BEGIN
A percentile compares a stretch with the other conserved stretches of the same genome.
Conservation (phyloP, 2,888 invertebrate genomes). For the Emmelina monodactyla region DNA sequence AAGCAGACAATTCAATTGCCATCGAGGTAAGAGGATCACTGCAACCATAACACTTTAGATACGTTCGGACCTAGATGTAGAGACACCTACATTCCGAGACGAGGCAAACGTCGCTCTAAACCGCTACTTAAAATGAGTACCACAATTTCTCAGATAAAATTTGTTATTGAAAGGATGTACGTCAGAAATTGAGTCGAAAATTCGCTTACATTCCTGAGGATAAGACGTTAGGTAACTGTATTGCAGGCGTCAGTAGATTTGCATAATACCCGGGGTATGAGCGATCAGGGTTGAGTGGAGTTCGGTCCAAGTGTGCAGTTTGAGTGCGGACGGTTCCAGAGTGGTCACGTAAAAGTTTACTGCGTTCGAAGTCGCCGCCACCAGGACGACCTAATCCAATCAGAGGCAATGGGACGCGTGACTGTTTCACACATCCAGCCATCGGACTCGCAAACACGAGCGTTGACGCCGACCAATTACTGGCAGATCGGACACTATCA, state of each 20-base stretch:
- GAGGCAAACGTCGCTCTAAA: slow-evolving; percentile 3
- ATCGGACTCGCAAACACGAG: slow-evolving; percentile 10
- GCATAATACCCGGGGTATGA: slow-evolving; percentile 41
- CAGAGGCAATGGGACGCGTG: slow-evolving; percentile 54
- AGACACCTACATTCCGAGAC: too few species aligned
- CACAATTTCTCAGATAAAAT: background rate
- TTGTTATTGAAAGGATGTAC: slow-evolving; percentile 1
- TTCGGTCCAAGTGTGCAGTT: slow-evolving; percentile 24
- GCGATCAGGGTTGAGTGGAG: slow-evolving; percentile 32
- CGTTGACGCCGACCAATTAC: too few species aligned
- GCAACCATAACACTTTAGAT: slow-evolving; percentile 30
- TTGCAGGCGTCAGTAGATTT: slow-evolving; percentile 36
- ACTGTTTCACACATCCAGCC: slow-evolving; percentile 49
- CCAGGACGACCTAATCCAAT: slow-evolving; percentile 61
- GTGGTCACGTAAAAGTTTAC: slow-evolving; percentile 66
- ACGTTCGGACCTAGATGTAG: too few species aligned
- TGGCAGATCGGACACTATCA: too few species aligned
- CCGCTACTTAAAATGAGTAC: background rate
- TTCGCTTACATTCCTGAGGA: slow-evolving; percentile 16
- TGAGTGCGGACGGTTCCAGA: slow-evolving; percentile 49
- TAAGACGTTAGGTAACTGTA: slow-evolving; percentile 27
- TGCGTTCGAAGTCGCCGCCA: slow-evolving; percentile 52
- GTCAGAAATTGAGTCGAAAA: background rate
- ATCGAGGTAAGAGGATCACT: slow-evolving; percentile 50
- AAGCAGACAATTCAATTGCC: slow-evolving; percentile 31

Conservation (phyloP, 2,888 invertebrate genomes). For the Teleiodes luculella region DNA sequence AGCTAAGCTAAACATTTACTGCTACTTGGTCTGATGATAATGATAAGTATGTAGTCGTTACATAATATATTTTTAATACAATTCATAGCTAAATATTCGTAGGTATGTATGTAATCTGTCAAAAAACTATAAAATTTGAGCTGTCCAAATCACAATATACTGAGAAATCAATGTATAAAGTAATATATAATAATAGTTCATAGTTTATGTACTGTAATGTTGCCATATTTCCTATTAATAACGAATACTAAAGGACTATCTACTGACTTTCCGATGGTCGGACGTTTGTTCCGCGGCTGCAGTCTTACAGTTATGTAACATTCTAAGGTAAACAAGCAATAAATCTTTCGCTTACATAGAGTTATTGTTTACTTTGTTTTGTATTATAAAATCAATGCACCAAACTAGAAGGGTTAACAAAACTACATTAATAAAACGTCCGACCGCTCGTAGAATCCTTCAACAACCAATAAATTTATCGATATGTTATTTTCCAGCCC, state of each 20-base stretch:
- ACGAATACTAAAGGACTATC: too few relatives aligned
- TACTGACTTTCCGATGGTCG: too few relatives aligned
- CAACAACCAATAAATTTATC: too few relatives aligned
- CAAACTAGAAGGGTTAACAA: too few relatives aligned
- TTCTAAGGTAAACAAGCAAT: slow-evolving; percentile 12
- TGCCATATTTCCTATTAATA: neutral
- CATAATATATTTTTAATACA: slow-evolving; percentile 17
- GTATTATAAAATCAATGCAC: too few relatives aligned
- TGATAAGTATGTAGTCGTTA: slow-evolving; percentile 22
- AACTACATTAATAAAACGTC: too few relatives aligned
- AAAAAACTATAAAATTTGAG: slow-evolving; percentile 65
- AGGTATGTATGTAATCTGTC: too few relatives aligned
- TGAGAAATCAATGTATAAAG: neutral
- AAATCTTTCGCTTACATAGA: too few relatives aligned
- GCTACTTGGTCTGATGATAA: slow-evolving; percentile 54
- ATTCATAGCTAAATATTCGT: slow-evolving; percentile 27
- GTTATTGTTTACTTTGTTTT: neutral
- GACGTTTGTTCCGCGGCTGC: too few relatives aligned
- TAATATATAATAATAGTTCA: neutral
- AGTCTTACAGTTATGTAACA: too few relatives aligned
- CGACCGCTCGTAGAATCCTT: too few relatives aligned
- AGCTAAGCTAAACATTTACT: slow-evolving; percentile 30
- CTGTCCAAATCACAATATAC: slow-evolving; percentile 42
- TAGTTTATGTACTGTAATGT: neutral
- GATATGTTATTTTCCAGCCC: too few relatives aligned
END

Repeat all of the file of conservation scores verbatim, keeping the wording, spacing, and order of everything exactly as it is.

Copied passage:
A percentile compares a stretch with the other conserved stretches of the same genome.
Conservation (phyloP, 2,888 invertebrate genomes). For the Emmelina monodactyla region DNA sequence AAGCAGACAATTCAATTGCCATCGAGGTAAGAGGATCACTGCAACCATAACACTTTAGATACGTTCGGACCTAGATGTAGAGACACCTACATTCCGAGACGAGGCAAACGTCGCTCTAAACCGCTACTTAAAATGAGTACCACAATTTCTCAGATAAAATTTGTTATTGAAAGGATGTACGTCAGAAATTGAGTCGAAAATTCGCTTACATTCCTGAGGATAAGACGTTAGGTAACTGTATTGCAGGCGTCAGTAGATTTGCATAATACCCGGGGTATGAGCGATCAGGGTTGAGTGGAGTTCGGTCCAAGTGTGCAGTTTGAGTGCGGACGGTTCCAGAGTGGTCACGTAAAAGTTTACTGCGTTCGAAGTCGCCGCCACCAGGACGACCTAATCCAATCAGAGGCAATGGGACGCGTGACTGTTTCACACATCCAGCCATCGGACTCGCAAACACGAGCGTTGACGCCGACCAATTACTGGCAGATCGGACACTATCA, state of each 20-base stretch:
- GAGGCAAACGTCGCTCTAAA: slow-evolving; percentile 3
- ATCGGACTCGCAAACACGAG: slow-evolving; percentile 10
- GCATAATACCCGGGGTATGA: slow-evolving; percentile 41
- CAGAGGCAATGGGACGCGTG: slow-evolving; percentile 54
- AGACACCTACATTCCGAGAC: too few species aligned
- CACAATTTCTCAGATAAAAT: background rate
- TTGTTATTGAAAGGATGTAC: slow-evolving; percentile 1
- TTCGGTCCAAGTGTGCAGTT: slow-evolving; percentile 24
- GCGATCAGGGTTGAGTGGAG: slow-evolving; percentile 32
- CGTTGACGCCGACCAATTAC: too few species aligned
- GCAACCATAACACTTTAGAT: slow-evolving; percentile 30
- TTGCAGGCGTCAGTAGATTT: slow-evolving; percentile 36
- ACTGTTTCACACATCCAGCC: slow-evolving; percentile 49
- CCAGGACGACCTAATCCAAT: slow-evolving; percentile 61
- GTGGTCACGTAAAAGTTTAC: slow-evolving; percentile 66
- ACGTTCGGACCTAGATGTAG: too few species aligned
- TGGCAGATCGGACACTATCA: too few species aligned
- CCGCTACTTAAAATGAGTAC: background rate
- TTCGCTTACATTCCTGAGGA: slow-evolving; percentile 16
- TGAGTGCGGACGGTTCCAGA: slow-evolving; percentile 49
- TAAGACGTTAGGTAACTGTA: slow-evolving; percentile 27
- TGCGTTCGAAGTCGCCGCCA: slow-evolving; percentile 52
- GTCAGAAATTGAGTCGAAAA: background rate
- ATCGAGGTAAGAGGATCACT: slow-evolving; percentile 50
- AAGCAGACAATTCAATTGCC: slow-evolving; percentile 31

Conservation (phyloP, 2,888 invertebrate genomes). For the Teleiodes luculella region DNA sequence AGCTAAGCTAAACATTTACTGCTACTTGGTCTGATGATAATGATAAGTATGTAGTCGTTACATAATATATTTTTAATACAATTCATAGCTAAATATTCGTAGGTATGTATGTAATCTGTCAAAAAACTATAAAATTTGAGCTGTCCAAATCACAATATACTGAGAAATCAATGTATAAAGTAATATATAATAATAGTTCATAGTTTATGTACTGTAATGTTGCCATATTTCCTATTAATAACGAATACTAAAGGACTATCTACTGACTTTCCGATGGTCGGACGTTTGTTCCGCGGCTGCAGTCTTACAGTTATGTAACATTCTAAGGTAAACAAGCAATAAATCTTTCGCTTACATAGAGTTATTGTTTACTTTGTTTTGTATTATAAAATCAATGCACCAAACTAGAAGGGTTAACAAAACTACATTAATAAAACGTCCGACCGCTCGTAGAATCCTTCAACAACCAATAAATTTATCGATATGTTATTTTCCAGCCC, state of each 20-base stretch:
- ACGAATACTAAAGGACTATC: too few relatives aligned
- TACTGACTTTCCGATGGTCG: too few relatives aligned
- CAACAACCAATAAATTTATC: too few relatives aligned
- CAAACTAGAAGGGTTAACAA: too few relatives aligned
- TTCTAAGGTAAACAAGCAAT: slow-evolving; percentile 12
- TGCCATATTTCCTATTAATA: neutral
- CATAATATATTTTTAATACA: slow-evolving; percentile 17
- GTATTATAAAATCAATGCAC: too few relatives aligned
- TGATAAGTATGTAGTCGTTA: slow-evolving; percentile 22
- AACTACATTAATAAAACGTC: too few relatives aligned
- AAAAAACTATAAAATTTGAG: slow-evolving; percentile 65
- AGGTATGTATGTAATCTGTC: too few relatives aligned
- TGAGAAATCAATGTATAAAG: neutral
- AAATCTTTCGCTTACATAGA: too few relatives aligned
- GCTACTTGGTCTGATGATAA: slow-evolving; percentile 54
- ATTCATAGCTAAATATTCGT: slow-evolving; percentile 27
- GTTATTGTTTACTTTGTTTT: neutral
- GACGTTTGTTCCGCGGCTGC: too few relatives aligned
- TAATATATAATAATAGTTCA: neutral
- AGTCTTACAGTTATGTAACA: too few relatives aligned
- CGACCGCTCGTAGAATCCTT: too few relatives aligned
- AGCTAAGCTAAACATTTACT: slow-evolving; percentile 30
- CTGTCCAAATCACAATATAC: slow-evolving; percentile 42
- TAGTTTATGTACTGTAATGT: neutral
- GATATGTTATTTTCCAGCCC: too few relatives aligned